Why Sellers Should not be Present During Showings

woman waving out car windowLet’s say you are selling your home, your prized possession and your sanctuary for the last several years.  It’s possible you may be curious to see who might purchase your home and you are hoping for some buyer feedback during showings; however, being home while your house is being shown to potential buyers is not the best plan.

It may be best to think about it this way, buyers need to see your home as their potential home, which is nearly impossible when the present owners are standing there watching them or lounging on the sofa. Having sellers present at showings puts buyers in a weird “invading someone’s privacy” frame of mind. They struggle to picture their own family where you are.  Those feelings do not inspire them to place an offer.

Buyers place an offer under a few key conditions:

  1. They love the look of the home and it fits their desired style.
  2. The home fits all of their needs. It is the right size, location and offers the little must-haves that every buyer has created in their mind or listed on paper.
  3. The price is right for their budget. Simply put, they can afford to buy the house.
  4. Any issues or repairs the home obviously needs does not overwhelm them. They have felt comfortable asking questions and are happy with the answers they received.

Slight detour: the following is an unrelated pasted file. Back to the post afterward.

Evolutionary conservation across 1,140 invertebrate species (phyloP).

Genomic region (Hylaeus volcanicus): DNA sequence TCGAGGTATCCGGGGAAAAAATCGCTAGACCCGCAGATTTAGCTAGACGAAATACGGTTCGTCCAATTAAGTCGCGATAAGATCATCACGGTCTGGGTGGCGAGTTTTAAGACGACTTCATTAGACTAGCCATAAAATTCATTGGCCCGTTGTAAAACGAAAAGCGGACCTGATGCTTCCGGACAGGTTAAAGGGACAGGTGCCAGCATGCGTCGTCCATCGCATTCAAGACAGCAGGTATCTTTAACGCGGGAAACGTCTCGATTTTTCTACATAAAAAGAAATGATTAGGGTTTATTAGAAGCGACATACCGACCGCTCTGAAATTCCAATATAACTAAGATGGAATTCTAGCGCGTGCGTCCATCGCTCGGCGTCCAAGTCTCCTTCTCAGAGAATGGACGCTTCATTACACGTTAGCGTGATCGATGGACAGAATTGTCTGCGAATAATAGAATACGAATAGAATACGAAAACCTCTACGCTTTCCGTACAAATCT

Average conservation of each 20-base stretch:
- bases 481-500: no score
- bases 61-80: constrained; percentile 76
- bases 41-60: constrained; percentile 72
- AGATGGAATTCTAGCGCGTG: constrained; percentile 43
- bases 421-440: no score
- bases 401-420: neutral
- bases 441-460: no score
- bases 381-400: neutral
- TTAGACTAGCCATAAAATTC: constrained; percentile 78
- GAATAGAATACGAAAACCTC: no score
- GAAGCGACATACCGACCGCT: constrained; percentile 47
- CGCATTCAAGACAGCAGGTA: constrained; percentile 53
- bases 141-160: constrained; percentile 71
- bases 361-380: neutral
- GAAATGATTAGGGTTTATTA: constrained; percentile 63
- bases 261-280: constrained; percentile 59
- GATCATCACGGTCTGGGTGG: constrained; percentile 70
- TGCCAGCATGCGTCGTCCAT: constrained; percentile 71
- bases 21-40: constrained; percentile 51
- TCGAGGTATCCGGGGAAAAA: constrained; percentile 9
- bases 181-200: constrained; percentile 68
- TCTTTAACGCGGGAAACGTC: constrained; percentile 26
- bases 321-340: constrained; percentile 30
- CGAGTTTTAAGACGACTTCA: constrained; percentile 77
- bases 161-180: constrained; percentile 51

5. They feel a personal connection to the home and can see it as “theirs”. They can picture their life happening within it, their kids playing in the backyard, and the placement of their furniture in each room.

The last point is key. The presence of the homeowner interrupts that vision of a buyer’s future ownership and that can cause a bump in the otherwise smooth road to receiving an offer.

Here are a few other reasons not to be home when your house is shown to buyers:

  • Buyers like to discuss what they love, and what they don’t love about a property while they are viewing it. This is awkward to do if the owner is present. For example, they may feel uncomfortable saying that the kitchen cabinets look old and need to be replaced. Ultimately, buyers need to be at ease to discuss openly what they think about the home in order to decide if they want to place an offer.
  • If you hear a buyer criticize your home, it will probably wound your pride, or really annoy you. This sounds silly, but many sellers develop a dislike for a buyer who criticizes their home in any way. It can even make sellers rigid when it comes to negotiations on price, because they feel their cabinets are perfectly acceptable.
  • It is easy for sellers to offer too much information when talking with buyers. If a seller starts criticizing the school system, the commute, or neighbors It might just kill the sale.

If your REALTOR is about to show your home to potential buyers, clean it up and then clear out. That means grab the family and head out for an easy dinner, a movie, or a trip to the park. You need to remove yourself from house so it shows like anyone’s home--even to potential buyers.

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